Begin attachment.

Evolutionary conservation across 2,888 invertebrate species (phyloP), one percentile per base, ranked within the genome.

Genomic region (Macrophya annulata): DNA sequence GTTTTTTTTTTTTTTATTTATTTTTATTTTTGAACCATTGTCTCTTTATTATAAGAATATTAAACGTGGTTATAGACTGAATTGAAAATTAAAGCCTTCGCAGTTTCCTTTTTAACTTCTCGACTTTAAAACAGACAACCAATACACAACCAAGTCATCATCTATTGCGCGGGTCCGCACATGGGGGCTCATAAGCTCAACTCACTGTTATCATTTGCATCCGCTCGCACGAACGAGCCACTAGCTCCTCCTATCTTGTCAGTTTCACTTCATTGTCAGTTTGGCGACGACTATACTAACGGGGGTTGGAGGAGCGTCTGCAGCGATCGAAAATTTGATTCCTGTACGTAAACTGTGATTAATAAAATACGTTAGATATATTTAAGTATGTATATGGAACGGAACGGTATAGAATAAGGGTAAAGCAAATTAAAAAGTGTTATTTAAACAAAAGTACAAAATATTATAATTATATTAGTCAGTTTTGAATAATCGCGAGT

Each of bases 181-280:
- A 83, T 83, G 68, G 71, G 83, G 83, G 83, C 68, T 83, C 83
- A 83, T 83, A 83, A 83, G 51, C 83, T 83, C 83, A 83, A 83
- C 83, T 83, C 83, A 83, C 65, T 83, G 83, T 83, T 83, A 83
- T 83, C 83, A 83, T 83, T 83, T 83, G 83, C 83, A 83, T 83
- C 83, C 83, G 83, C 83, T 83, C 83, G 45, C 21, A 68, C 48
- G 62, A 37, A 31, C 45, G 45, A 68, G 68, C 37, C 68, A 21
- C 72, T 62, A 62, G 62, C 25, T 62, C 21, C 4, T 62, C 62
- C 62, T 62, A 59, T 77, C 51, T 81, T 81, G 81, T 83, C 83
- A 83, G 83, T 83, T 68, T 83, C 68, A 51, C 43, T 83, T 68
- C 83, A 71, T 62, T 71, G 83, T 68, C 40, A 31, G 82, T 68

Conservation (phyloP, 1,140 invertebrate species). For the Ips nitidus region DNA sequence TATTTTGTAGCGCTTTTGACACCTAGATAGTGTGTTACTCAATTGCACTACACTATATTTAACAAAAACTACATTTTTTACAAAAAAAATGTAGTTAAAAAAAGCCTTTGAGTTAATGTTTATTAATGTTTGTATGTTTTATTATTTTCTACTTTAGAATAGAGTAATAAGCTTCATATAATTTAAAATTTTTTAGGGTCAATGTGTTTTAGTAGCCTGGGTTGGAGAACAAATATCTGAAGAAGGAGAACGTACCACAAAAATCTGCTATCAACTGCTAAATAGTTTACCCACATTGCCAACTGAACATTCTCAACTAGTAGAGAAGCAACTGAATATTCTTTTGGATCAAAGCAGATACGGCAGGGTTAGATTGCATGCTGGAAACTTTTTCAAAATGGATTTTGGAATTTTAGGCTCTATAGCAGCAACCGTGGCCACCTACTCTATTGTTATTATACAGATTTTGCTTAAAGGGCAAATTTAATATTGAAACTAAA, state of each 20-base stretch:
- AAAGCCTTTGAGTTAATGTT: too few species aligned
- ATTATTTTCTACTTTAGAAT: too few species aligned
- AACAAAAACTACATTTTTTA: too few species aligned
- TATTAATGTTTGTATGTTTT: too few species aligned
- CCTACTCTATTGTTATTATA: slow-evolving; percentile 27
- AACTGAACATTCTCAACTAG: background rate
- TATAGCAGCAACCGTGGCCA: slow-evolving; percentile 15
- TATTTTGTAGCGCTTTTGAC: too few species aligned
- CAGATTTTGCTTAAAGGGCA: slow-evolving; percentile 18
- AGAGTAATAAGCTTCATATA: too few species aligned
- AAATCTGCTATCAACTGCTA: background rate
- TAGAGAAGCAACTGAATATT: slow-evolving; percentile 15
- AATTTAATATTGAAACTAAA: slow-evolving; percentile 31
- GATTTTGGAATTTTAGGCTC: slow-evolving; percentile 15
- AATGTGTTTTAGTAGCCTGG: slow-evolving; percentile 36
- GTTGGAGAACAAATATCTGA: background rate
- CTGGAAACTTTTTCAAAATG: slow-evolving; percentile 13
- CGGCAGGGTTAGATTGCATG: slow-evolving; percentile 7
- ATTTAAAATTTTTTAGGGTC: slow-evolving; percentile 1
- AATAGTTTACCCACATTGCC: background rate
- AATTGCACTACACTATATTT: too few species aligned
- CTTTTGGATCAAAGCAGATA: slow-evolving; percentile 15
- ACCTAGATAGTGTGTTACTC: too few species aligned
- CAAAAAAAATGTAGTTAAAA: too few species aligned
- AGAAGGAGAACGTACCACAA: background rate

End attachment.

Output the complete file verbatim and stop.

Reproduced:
Evolutionary conservation across 2,888 invertebrate species (phyloP), one percentile per base, ranked within the genome.

Genomic region (Macrophya annulata): DNA sequence GTTTTTTTTTTTTTTATTTATTTTTATTTTTGAACCATTGTCTCTTTATTATAAGAATATTAAACGTGGTTATAGACTGAATTGAAAATTAAAGCCTTCGCAGTTTCCTTTTTAACTTCTCGACTTTAAAACAGACAACCAATACACAACCAAGTCATCATCTATTGCGCGGGTCCGCACATGGGGGCTCATAAGCTCAACTCACTGTTATCATTTGCATCCGCTCGCACGAACGAGCCACTAGCTCCTCCTATCTTGTCAGTTTCACTTCATTGTCAGTTTGGCGACGACTATACTAACGGGGGTTGGAGGAGCGTCTGCAGCGATCGAAAATTTGATTCCTGTACGTAAACTGTGATTAATAAAATACGTTAGATATATTTAAGTATGTATATGGAACGGAACGGTATAGAATAAGGGTAAAGCAAATTAAAAAGTGTTATTTAAACAAAAGTACAAAATATTATAATTATATTAGTCAGTTTTGAATAATCGCGAGT

Each of bases 181-280:
- A 83, T 83, G 68, G 71, G 83, G 83, G 83, C 68, T 83, C 83
- A 83, T 83, A 83, A 83, G 51, C 83, T 83, C 83, A 83, A 83
- C 83, T 83, C 83, A 83, C 65, T 83, G 83, T 83, T 83, A 83
- T 83, C 83, A 83, T 83, T 83, T 83, G 83, C 83, A 83, T 83
- C 83, C 83, G 83, C 83, T 83, C 83, G 45, C 21, A 68, C 48
- G 62, A 37, A 31, C 45, G 45, A 68, G 68, C 37, C 68, A 21
- C 72, T 62, A 62, G 62, C 25, T 62, C 21, C 4, T 62, C 62
- C 62, T 62, A 59, T 77, C 51, T 81, T 81, G 81, T 83, C 83
- A 83, G 83, T 83, T 68, T 83, C 68, A 51, C 43, T 83, T 68
- C 83, A 71, T 62, T 71, G 83, T 68, C 40, A 31, G 82, T 68

Conservation (phyloP, 1,140 invertebrate species). For the Ips nitidus region DNA sequence TATTTTGTAGCGCTTTTGACACCTAGATAGTGTGTTACTCAATTGCACTACACTATATTTAACAAAAACTACATTTTTTACAAAAAAAATGTAGTTAAAAAAAGCCTTTGAGTTAATGTTTATTAATGTTTGTATGTTTTATTATTTTCTACTTTAGAATAGAGTAATAAGCTTCATATAATTTAAAATTTTTTAGGGTCAATGTGTTTTAGTAGCCTGGGTTGGAGAACAAATATCTGAAGAAGGAGAACGTACCACAAAAATCTGCTATCAACTGCTAAATAGTTTACCCACATTGCCAACTGAACATTCTCAACTAGTAGAGAAGCAACTGAATATTCTTTTGGATCAAAGCAGATACGGCAGGGTTAGATTGCATGCTGGAAACTTTTTCAAAATGGATTTTGGAATTTTAGGCTCTATAGCAGCAACCGTGGCCACCTACTCTATTGTTATTATACAGATTTTGCTTAAAGGGCAAATTTAATATTGAAACTAAA, state of each 20-base stretch:
- AAAGCCTTTGAGTTAATGTT: too few species aligned
- ATTATTTTCTACTTTAGAAT: too few species aligned
- AACAAAAACTACATTTTTTA: too few species aligned
- TATTAATGTTTGTATGTTTT: too few species aligned
- CCTACTCTATTGTTATTATA: slow-evolving; percentile 27
- AACTGAACATTCTCAACTAG: background rate
- TATAGCAGCAACCGTGGCCA: slow-evolving; percentile 15
- TATTTTGTAGCGCTTTTGAC: too few species aligned
- CAGATTTTGCTTAAAGGGCA: slow-evolving; percentile 18
- AGAGTAATAAGCTTCATATA: too few species aligned
- AAATCTGCTATCAACTGCTA: background rate
- TAGAGAAGCAACTGAATATT: slow-evolving; percentile 15
- AATTTAATATTGAAACTAAA: slow-evolving; percentile 31
- GATTTTGGAATTTTAGGCTC: slow-evolving; percentile 15
- AATGTGTTTTAGTAGCCTGG: slow-evolving; percentile 36
- GTTGGAGAACAAATATCTGA: background rate
- CTGGAAACTTTTTCAAAATG: slow-evolving; percentile 13
- CGGCAGGGTTAGATTGCATG: slow-evolving; percentile 7
- ATTTAAAATTTTTTAGGGTC: slow-evolving; percentile 1
- AATAGTTTACCCACATTGCC: background rate
- AATTGCACTACACTATATTT: too few species aligned
- CTTTTGGATCAAAGCAGATA: slow-evolving; percentile 15
- ACCTAGATAGTGTGTTACTC: too few species aligned
- CAAAAAAAATGTAGTTAAAA: too few species aligned
- AGAAGGAGAACGTACCACAA: background rate